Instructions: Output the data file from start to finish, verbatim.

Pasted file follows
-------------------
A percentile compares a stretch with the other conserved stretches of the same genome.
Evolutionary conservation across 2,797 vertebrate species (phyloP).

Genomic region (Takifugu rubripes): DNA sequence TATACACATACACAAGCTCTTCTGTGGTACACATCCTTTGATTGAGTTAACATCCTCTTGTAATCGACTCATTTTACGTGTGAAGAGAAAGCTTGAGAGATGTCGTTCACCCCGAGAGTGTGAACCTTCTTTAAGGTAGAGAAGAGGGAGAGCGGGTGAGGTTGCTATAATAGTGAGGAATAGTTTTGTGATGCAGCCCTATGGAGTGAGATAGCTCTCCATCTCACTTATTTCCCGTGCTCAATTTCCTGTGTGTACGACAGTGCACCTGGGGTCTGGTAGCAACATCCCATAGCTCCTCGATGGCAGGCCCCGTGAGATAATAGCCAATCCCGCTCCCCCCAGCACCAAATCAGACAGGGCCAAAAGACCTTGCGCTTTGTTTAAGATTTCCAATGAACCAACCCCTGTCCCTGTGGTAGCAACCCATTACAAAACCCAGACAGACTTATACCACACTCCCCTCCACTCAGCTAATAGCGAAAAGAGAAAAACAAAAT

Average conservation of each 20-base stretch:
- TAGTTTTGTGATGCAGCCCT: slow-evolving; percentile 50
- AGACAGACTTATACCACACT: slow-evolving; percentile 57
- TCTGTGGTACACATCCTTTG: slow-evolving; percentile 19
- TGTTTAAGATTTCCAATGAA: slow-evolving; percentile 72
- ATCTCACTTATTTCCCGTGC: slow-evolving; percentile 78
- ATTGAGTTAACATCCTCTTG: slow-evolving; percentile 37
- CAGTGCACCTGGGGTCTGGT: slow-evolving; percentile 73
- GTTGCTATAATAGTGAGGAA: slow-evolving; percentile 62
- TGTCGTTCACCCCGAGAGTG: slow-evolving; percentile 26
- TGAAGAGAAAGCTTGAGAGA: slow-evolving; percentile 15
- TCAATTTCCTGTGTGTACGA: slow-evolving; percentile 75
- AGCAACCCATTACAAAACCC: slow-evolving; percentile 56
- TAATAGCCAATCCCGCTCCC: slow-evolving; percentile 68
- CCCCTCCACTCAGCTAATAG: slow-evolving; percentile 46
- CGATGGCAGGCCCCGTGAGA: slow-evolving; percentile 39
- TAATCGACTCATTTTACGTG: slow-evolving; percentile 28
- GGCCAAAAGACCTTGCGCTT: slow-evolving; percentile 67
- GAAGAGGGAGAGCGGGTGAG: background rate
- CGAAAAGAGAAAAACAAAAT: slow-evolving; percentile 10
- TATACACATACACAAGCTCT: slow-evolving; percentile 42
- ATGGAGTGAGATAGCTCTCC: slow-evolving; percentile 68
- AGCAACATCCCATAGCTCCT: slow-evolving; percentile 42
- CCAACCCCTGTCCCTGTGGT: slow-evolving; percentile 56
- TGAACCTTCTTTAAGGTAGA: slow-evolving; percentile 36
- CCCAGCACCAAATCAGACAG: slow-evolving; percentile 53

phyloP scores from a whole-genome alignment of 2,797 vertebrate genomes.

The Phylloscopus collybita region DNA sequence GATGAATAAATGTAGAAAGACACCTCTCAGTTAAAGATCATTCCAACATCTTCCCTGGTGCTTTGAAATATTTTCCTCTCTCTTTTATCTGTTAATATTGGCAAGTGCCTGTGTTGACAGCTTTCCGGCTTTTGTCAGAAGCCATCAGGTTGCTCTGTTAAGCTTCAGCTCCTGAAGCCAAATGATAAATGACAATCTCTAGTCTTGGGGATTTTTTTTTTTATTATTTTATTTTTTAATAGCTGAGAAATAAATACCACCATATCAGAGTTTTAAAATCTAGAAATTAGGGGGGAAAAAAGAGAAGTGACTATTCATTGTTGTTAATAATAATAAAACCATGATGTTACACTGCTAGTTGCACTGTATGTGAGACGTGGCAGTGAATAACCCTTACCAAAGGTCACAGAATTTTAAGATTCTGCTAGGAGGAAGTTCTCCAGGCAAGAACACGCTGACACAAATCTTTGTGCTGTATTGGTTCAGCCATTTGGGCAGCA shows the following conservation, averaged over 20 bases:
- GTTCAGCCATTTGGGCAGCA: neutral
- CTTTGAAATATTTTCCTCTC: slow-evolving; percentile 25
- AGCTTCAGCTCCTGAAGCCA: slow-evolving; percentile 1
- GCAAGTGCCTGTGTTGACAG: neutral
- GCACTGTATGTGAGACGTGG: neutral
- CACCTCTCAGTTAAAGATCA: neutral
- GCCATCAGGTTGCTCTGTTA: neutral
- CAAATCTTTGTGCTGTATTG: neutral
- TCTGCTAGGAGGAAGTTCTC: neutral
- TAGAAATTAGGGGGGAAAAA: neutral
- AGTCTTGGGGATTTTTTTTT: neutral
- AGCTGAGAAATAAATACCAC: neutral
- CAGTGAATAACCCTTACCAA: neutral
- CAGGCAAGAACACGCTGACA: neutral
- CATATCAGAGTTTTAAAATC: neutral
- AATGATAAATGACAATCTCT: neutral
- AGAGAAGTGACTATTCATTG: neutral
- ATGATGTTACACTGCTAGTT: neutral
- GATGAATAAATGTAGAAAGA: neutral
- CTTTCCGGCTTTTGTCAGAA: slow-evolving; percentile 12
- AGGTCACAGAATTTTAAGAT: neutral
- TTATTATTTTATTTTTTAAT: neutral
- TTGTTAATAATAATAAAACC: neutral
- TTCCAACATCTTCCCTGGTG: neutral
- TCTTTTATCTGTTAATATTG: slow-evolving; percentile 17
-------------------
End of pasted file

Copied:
A percentile compares a stretch with the other conserved stretches of the same genome.
Evolutionary conservation across 2,797 vertebrate species (phyloP).

Genomic region (Takifugu rubripes): DNA sequence TATACACATACACAAGCTCTTCTGTGGTACACATCCTTTGATTGAGTTAACATCCTCTTGTAATCGACTCATTTTACGTGTGAAGAGAAAGCTTGAGAGATGTCGTTCACCCCGAGAGTGTGAACCTTCTTTAAGGTAGAGAAGAGGGAGAGCGGGTGAGGTTGCTATAATAGTGAGGAATAGTTTTGTGATGCAGCCCTATGGAGTGAGATAGCTCTCCATCTCACTTATTTCCCGTGCTCAATTTCCTGTGTGTACGACAGTGCACCTGGGGTCTGGTAGCAACATCCCATAGCTCCTCGATGGCAGGCCCCGTGAGATAATAGCCAATCCCGCTCCCCCCAGCACCAAATCAGACAGGGCCAAAAGACCTTGCGCTTTGTTTAAGATTTCCAATGAACCAACCCCTGTCCCTGTGGTAGCAACCCATTACAAAACCCAGACAGACTTATACCACACTCCCCTCCACTCAGCTAATAGCGAAAAGAGAAAAACAAAAT

Average conservation of each 20-base stretch:
- TAGTTTTGTGATGCAGCCCT: slow-evolving; percentile 50
- AGACAGACTTATACCACACT: slow-evolving; percentile 57
- TCTGTGGTACACATCCTTTG: slow-evolving; percentile 19
- TGTTTAAGATTTCCAATGAA: slow-evolving; percentile 72
- ATCTCACTTATTTCCCGTGC: slow-evolving; percentile 78
- ATTGAGTTAACATCCTCTTG: slow-evolving; percentile 37
- CAGTGCACCTGGGGTCTGGT: slow-evolving; percentile 73
- GTTGCTATAATAGTGAGGAA: slow-evolving; percentile 62
- TGTCGTTCACCCCGAGAGTG: slow-evolving; percentile 26
- TGAAGAGAAAGCTTGAGAGA: slow-evolving; percentile 15
- TCAATTTCCTGTGTGTACGA: slow-evolving; percentile 75
- AGCAACCCATTACAAAACCC: slow-evolving; percentile 56
- TAATAGCCAATCCCGCTCCC: slow-evolving; percentile 68
- CCCCTCCACTCAGCTAATAG: slow-evolving; percentile 46
- CGATGGCAGGCCCCGTGAGA: slow-evolving; percentile 39
- TAATCGACTCATTTTACGTG: slow-evolving; percentile 28
- GGCCAAAAGACCTTGCGCTT: slow-evolving; percentile 67
- GAAGAGGGAGAGCGGGTGAG: background rate
- CGAAAAGAGAAAAACAAAAT: slow-evolving; percentile 10
- TATACACATACACAAGCTCT: slow-evolving; percentile 42
- ATGGAGTGAGATAGCTCTCC: slow-evolving; percentile 68
- AGCAACATCCCATAGCTCCT: slow-evolving; percentile 42
- CCAACCCCTGTCCCTGTGGT: slow-evolving; percentile 56
- TGAACCTTCTTTAAGGTAGA: slow-evolving; percentile 36
- CCCAGCACCAAATCAGACAG: slow-evolving; percentile 53

phyloP scores from a whole-genome alignment of 2,797 vertebrate genomes.

The Phylloscopus collybita region DNA sequence GATGAATAAATGTAGAAAGACACCTCTCAGTTAAAGATCATTCCAACATCTTCCCTGGTGCTTTGAAATATTTTCCTCTCTCTTTTATCTGTTAATATTGGCAAGTGCCTGTGTTGACAGCTTTCCGGCTTTTGTCAGAAGCCATCAGGTTGCTCTGTTAAGCTTCAGCTCCTGAAGCCAAATGATAAATGACAATCTCTAGTCTTGGGGATTTTTTTTTTTATTATTTTATTTTTTAATAGCTGAGAAATAAATACCACCATATCAGAGTTTTAAAATCTAGAAATTAGGGGGGAAAAAAGAGAAGTGACTATTCATTGTTGTTAATAATAATAAAACCATGATGTTACACTGCTAGTTGCACTGTATGTGAGACGTGGCAGTGAATAACCCTTACCAAAGGTCACAGAATTTTAAGATTCTGCTAGGAGGAAGTTCTCCAGGCAAGAACACGCTGACACAAATCTTTGTGCTGTATTGGTTCAGCCATTTGGGCAGCA shows the following conservation, averaged over 20 bases:
- GTTCAGCCATTTGGGCAGCA: neutral
- CTTTGAAATATTTTCCTCTC: slow-evolving; percentile 25
- AGCTTCAGCTCCTGAAGCCA: slow-evolving; percentile 1
- GCAAGTGCCTGTGTTGACAG: neutral
- GCACTGTATGTGAGACGTGG: neutral
- CACCTCTCAGTTAAAGATCA: neutral
- GCCATCAGGTTGCTCTGTTA: neutral
- CAAATCTTTGTGCTGTATTG: neutral
- TCTGCTAGGAGGAAGTTCTC: neutral
- TAGAAATTAGGGGGGAAAAA: neutral
- AGTCTTGGGGATTTTTTTTT: neutral
- AGCTGAGAAATAAATACCAC: neutral
- CAGTGAATAACCCTTACCAA: neutral
- CAGGCAAGAACACGCTGACA: neutral
- CATATCAGAGTTTTAAAATC: neutral
- AATGATAAATGACAATCTCT: neutral
- AGAGAAGTGACTATTCATTG: neutral
- ATGATGTTACACTGCTAGTT: neutral
- GATGAATAAATGTAGAAAGA: neutral
- CTTTCCGGCTTTTGTCAGAA: slow-evolving; percentile 12
- AGGTCACAGAATTTTAAGAT: neutral
- TTATTATTTTATTTTTTAAT: neutral
- TTGTTAATAATAATAAAACC: neutral
- TTCCAACATCTTCCCTGGTG: neutral
- TCTTTTATCTGTTAATATTG: slow-evolving; percentile 17